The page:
Computer science students weigh in on recent tech layoffs

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DALLAS, NC — Computer science students are weighing in on the recent tens of thousands of layoffs by tech giants like Microsoft and Google.


What you need to know

  • In accordance with Layoffs.fyi, tech companies have laid off more than 200,000 employees since 2022
  • Microsoft, Google and Amazon are the latest to cut more than 50,000 jobs in the past few weeks
  • IT students say they are cautious about the career, but believe there are still plenty of tech jobs, and many of those cuts are due to over-hiring during the pandemic
  • Gaston College IT teacher Jimmy Warren says many companies continue to hire for IT positions

Gaston College computer science student Portia Moore says she fell in love with computers when she was in high school.

“I love the game of Tetris, and when I was in high school, I would sit in front of the computer for hours playing Tetris, and then one day I got a request to make my own Tetris,” Moore said.

Her hobby turned into a fascination with how computers work. She will graduate this May with an Associate of Applied Science degree focusing on Cyber ​​Security.

“Eventually, I want to start my own cybersecurity company or take a leadership position in a cybersecurity company,” Moore said.

According to the technology industry tracking company, layoffs.fyi, nearly 200,000 tech workers have been laid off since 2022. Tech giants Amazon, Google and Microsoft have recently cut more than 50,000 jobs, keeping Moore on edge.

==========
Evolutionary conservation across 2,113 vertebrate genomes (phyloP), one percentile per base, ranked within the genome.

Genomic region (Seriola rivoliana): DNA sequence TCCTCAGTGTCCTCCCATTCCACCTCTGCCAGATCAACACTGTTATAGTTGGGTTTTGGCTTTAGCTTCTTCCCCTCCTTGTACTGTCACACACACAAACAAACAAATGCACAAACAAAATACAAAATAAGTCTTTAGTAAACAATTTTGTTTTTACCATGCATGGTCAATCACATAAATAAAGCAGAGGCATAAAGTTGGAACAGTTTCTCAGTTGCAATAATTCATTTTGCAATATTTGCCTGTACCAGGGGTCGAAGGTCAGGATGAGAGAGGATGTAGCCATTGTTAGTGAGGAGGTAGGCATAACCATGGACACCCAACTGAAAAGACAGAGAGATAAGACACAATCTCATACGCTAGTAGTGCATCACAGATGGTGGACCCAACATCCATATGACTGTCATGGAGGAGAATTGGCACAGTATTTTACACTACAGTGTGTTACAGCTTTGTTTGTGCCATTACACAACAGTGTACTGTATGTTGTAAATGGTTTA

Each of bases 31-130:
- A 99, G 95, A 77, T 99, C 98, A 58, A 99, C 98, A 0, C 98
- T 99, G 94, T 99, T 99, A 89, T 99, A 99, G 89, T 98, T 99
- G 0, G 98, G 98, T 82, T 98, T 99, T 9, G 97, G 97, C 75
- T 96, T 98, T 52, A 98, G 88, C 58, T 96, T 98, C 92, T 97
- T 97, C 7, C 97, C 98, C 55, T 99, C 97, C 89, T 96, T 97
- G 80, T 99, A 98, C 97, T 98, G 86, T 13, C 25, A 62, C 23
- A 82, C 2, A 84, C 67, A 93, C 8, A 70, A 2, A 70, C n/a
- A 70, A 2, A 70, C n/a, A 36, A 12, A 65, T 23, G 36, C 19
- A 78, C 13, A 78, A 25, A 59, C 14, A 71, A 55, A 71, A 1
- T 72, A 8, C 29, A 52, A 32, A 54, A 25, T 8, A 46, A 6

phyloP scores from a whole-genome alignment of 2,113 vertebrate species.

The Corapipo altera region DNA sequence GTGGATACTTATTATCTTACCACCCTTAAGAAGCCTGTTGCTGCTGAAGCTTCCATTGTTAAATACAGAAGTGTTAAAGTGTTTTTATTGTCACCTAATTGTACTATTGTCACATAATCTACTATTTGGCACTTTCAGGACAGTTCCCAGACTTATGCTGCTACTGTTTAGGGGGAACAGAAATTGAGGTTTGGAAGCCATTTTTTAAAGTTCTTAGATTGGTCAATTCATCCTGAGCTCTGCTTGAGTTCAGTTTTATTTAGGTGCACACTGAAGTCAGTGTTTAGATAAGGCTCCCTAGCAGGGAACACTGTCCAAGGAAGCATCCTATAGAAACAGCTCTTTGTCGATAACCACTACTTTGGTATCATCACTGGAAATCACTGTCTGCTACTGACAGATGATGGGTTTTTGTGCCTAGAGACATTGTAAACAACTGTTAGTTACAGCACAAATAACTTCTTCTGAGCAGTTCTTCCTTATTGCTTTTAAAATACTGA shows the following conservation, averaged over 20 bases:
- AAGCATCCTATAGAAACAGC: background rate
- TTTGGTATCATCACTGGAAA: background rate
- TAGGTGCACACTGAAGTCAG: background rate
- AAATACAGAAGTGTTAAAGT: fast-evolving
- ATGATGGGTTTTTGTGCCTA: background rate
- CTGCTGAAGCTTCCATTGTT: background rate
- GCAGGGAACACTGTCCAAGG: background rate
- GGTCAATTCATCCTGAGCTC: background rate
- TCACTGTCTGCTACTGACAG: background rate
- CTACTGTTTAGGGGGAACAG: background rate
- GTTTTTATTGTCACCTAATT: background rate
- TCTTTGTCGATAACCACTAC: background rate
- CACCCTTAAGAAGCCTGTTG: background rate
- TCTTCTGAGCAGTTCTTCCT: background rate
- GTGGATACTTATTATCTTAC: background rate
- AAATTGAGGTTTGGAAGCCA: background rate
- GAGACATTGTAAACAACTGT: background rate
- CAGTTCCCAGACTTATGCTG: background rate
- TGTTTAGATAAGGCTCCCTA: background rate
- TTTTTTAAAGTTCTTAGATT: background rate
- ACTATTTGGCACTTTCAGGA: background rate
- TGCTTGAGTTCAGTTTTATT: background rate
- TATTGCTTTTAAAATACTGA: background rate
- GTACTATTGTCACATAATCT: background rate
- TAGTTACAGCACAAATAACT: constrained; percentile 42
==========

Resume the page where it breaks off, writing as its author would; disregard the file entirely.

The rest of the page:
“It’s a little disconcerting, but at the same time it’s not unexpected,” Moore said.

Instructor Jimmy Warren has taught computer science for the past 25 years. He says tech giants have hired thousands during the pandemic as companies sent employees to work from home.

“Employers want people back in the office, so there is no need for cloud support. I see these jobs moving from cloud providers like Amazon and Google to local industry and local businesses that need IT support on-premise rather than in the cloud,” Warren said.

Moore says she’s not too concerned about the lack of jobs in her field. She is currently working in a manufacturing company in Hikaru.

“Technology is constantly evolving and constantly changing, so even if you don’t need as many remote jobs now as Zooms or Skype or Go To Meeting, that doesn’t mean you won’t in 2-3 years,” Moore said.

Despite mass layoffs, companies still need IT jobs, professors say.

“There is absolutely still a need for IT, there is in every industry, automation is becoming the norm,” Warren said.

In accordance with Cyberseek.orgThere are more than 24,700 cybersecurity jobs in North Carolina.

Computer science students weigh in on recent tech layoffs

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